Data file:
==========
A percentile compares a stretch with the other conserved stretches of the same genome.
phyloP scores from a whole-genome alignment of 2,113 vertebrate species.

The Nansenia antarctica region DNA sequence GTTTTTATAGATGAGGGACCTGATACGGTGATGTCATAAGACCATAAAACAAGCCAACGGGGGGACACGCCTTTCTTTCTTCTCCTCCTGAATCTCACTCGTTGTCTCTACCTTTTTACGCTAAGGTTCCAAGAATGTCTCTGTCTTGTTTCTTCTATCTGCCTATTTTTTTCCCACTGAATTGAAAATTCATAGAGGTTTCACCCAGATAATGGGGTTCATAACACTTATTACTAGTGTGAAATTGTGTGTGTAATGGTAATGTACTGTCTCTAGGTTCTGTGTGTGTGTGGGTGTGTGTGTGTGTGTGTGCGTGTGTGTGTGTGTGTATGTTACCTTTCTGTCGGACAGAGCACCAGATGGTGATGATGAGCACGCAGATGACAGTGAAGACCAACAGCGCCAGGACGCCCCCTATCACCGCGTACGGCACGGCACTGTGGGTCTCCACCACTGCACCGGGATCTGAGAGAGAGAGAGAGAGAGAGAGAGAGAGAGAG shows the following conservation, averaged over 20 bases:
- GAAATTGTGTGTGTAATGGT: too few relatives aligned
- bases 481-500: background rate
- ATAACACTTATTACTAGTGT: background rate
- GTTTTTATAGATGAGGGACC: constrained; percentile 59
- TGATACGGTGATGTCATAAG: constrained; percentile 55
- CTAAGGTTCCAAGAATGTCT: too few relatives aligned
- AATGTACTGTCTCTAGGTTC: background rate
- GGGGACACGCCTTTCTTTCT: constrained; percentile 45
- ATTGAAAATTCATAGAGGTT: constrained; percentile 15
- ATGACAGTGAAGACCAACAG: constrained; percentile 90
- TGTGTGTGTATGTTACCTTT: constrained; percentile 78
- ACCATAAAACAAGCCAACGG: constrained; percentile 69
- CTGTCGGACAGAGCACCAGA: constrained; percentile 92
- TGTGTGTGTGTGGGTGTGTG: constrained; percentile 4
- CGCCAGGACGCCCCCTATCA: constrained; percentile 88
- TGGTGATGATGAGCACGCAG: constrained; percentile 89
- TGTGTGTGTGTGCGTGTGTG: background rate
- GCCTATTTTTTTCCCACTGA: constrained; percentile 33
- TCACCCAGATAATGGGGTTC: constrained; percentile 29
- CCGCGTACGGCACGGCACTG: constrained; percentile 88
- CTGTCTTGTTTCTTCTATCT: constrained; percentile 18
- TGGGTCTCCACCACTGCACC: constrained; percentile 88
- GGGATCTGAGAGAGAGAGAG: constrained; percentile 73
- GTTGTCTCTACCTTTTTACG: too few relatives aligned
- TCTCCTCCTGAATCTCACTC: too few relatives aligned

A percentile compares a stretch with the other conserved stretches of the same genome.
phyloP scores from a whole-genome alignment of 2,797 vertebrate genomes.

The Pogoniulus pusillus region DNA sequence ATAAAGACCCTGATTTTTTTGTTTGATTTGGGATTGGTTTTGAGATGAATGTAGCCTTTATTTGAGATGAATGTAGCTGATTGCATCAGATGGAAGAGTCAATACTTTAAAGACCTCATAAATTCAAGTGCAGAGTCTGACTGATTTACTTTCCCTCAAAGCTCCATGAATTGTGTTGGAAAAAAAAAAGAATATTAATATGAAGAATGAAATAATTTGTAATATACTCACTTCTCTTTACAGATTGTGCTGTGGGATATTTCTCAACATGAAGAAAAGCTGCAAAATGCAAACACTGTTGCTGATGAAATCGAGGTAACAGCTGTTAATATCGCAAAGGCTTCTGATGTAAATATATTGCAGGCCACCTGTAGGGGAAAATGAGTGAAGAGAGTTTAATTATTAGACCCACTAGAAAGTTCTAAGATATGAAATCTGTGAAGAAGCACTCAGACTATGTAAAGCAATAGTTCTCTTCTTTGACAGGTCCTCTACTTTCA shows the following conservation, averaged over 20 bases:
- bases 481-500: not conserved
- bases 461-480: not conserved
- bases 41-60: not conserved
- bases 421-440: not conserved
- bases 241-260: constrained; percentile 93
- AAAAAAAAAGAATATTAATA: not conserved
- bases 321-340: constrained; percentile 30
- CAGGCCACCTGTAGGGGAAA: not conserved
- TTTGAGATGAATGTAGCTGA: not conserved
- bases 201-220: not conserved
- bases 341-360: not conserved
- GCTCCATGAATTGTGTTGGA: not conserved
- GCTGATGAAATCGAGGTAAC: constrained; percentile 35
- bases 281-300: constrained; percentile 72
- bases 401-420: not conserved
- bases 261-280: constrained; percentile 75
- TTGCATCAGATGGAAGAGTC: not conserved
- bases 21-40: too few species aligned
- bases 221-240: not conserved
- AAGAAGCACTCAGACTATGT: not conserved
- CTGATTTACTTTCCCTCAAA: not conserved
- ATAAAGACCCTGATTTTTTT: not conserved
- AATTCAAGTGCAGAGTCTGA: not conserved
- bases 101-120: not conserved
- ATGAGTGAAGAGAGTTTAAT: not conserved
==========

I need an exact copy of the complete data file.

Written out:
A percentile compares a stretch with the other conserved stretches of the same genome.
phyloP scores from a whole-genome alignment of 2,113 vertebrate species.

The Nansenia antarctica region DNA sequence GTTTTTATAGATGAGGGACCTGATACGGTGATGTCATAAGACCATAAAACAAGCCAACGGGGGGACACGCCTTTCTTTCTTCTCCTCCTGAATCTCACTCGTTGTCTCTACCTTTTTACGCTAAGGTTCCAAGAATGTCTCTGTCTTGTTTCTTCTATCTGCCTATTTTTTTCCCACTGAATTGAAAATTCATAGAGGTTTCACCCAGATAATGGGGTTCATAACACTTATTACTAGTGTGAAATTGTGTGTGTAATGGTAATGTACTGTCTCTAGGTTCTGTGTGTGTGTGGGTGTGTGTGTGTGTGTGTGCGTGTGTGTGTGTGTGTATGTTACCTTTCTGTCGGACAGAGCACCAGATGGTGATGATGAGCACGCAGATGACAGTGAAGACCAACAGCGCCAGGACGCCCCCTATCACCGCGTACGGCACGGCACTGTGGGTCTCCACCACTGCACCGGGATCTGAGAGAGAGAGAGAGAGAGAGAGAGAGAGAGAG shows the following conservation, averaged over 20 bases:
- GAAATTGTGTGTGTAATGGT: too few relatives aligned
- bases 481-500: background rate
- ATAACACTTATTACTAGTGT: background rate
- GTTTTTATAGATGAGGGACC: constrained; percentile 59
- TGATACGGTGATGTCATAAG: constrained; percentile 55
- CTAAGGTTCCAAGAATGTCT: too few relatives aligned
- AATGTACTGTCTCTAGGTTC: background rate
- GGGGACACGCCTTTCTTTCT: constrained; percentile 45
- ATTGAAAATTCATAGAGGTT: constrained; percentile 15
- ATGACAGTGAAGACCAACAG: constrained; percentile 90
- TGTGTGTGTATGTTACCTTT: constrained; percentile 78
- ACCATAAAACAAGCCAACGG: constrained; percentile 69
- CTGTCGGACAGAGCACCAGA: constrained; percentile 92
- TGTGTGTGTGTGGGTGTGTG: constrained; percentile 4
- CGCCAGGACGCCCCCTATCA: constrained; percentile 88
- TGGTGATGATGAGCACGCAG: constrained; percentile 89
- TGTGTGTGTGTGCGTGTGTG: background rate
- GCCTATTTTTTTCCCACTGA: constrained; percentile 33
- TCACCCAGATAATGGGGTTC: constrained; percentile 29
- CCGCGTACGGCACGGCACTG: constrained; percentile 88
- CTGTCTTGTTTCTTCTATCT: constrained; percentile 18
- TGGGTCTCCACCACTGCACC: constrained; percentile 88
- GGGATCTGAGAGAGAGAGAG: constrained; percentile 73
- GTTGTCTCTACCTTTTTACG: too few relatives aligned
- TCTCCTCCTGAATCTCACTC: too few relatives aligned

A percentile compares a stretch with the other conserved stretches of the same genome.
phyloP scores from a whole-genome alignment of 2,797 vertebrate genomes.

The Pogoniulus pusillus region DNA sequence ATAAAGACCCTGATTTTTTTGTTTGATTTGGGATTGGTTTTGAGATGAATGTAGCCTTTATTTGAGATGAATGTAGCTGATTGCATCAGATGGAAGAGTCAATACTTTAAAGACCTCATAAATTCAAGTGCAGAGTCTGACTGATTTACTTTCCCTCAAAGCTCCATGAATTGTGTTGGAAAAAAAAAAGAATATTAATATGAAGAATGAAATAATTTGTAATATACTCACTTCTCTTTACAGATTGTGCTGTGGGATATTTCTCAACATGAAGAAAAGCTGCAAAATGCAAACACTGTTGCTGATGAAATCGAGGTAACAGCTGTTAATATCGCAAAGGCTTCTGATGTAAATATATTGCAGGCCACCTGTAGGGGAAAATGAGTGAAGAGAGTTTAATTATTAGACCCACTAGAAAGTTCTAAGATATGAAATCTGTGAAGAAGCACTCAGACTATGTAAAGCAATAGTTCTCTTCTTTGACAGGTCCTCTACTTTCA shows the following conservation, averaged over 20 bases:
- bases 481-500: not conserved
- bases 461-480: not conserved
- bases 41-60: not conserved
- bases 421-440: not conserved
- bases 241-260: constrained; percentile 93
- AAAAAAAAAGAATATTAATA: not conserved
- bases 321-340: constrained; percentile 30
- CAGGCCACCTGTAGGGGAAA: not conserved
- TTTGAGATGAATGTAGCTGA: not conserved
- bases 201-220: not conserved
- bases 341-360: not conserved
- GCTCCATGAATTGTGTTGGA: not conserved
- GCTGATGAAATCGAGGTAAC: constrained; percentile 35
- bases 281-300: constrained; percentile 72
- bases 401-420: not conserved
- bases 261-280: constrained; percentile 75
- TTGCATCAGATGGAAGAGTC: not conserved
- bases 21-40: too few species aligned
- bases 221-240: not conserved
- AAGAAGCACTCAGACTATGT: not conserved
- CTGATTTACTTTCCCTCAAA: not conserved
- ATAAAGACCCTGATTTTTTT: not conserved
- AATTCAAGTGCAGAGTCTGA: not conserved
- bases 101-120: not conserved
- ATGAGTGAAGAGAGTTTAAT: not conserved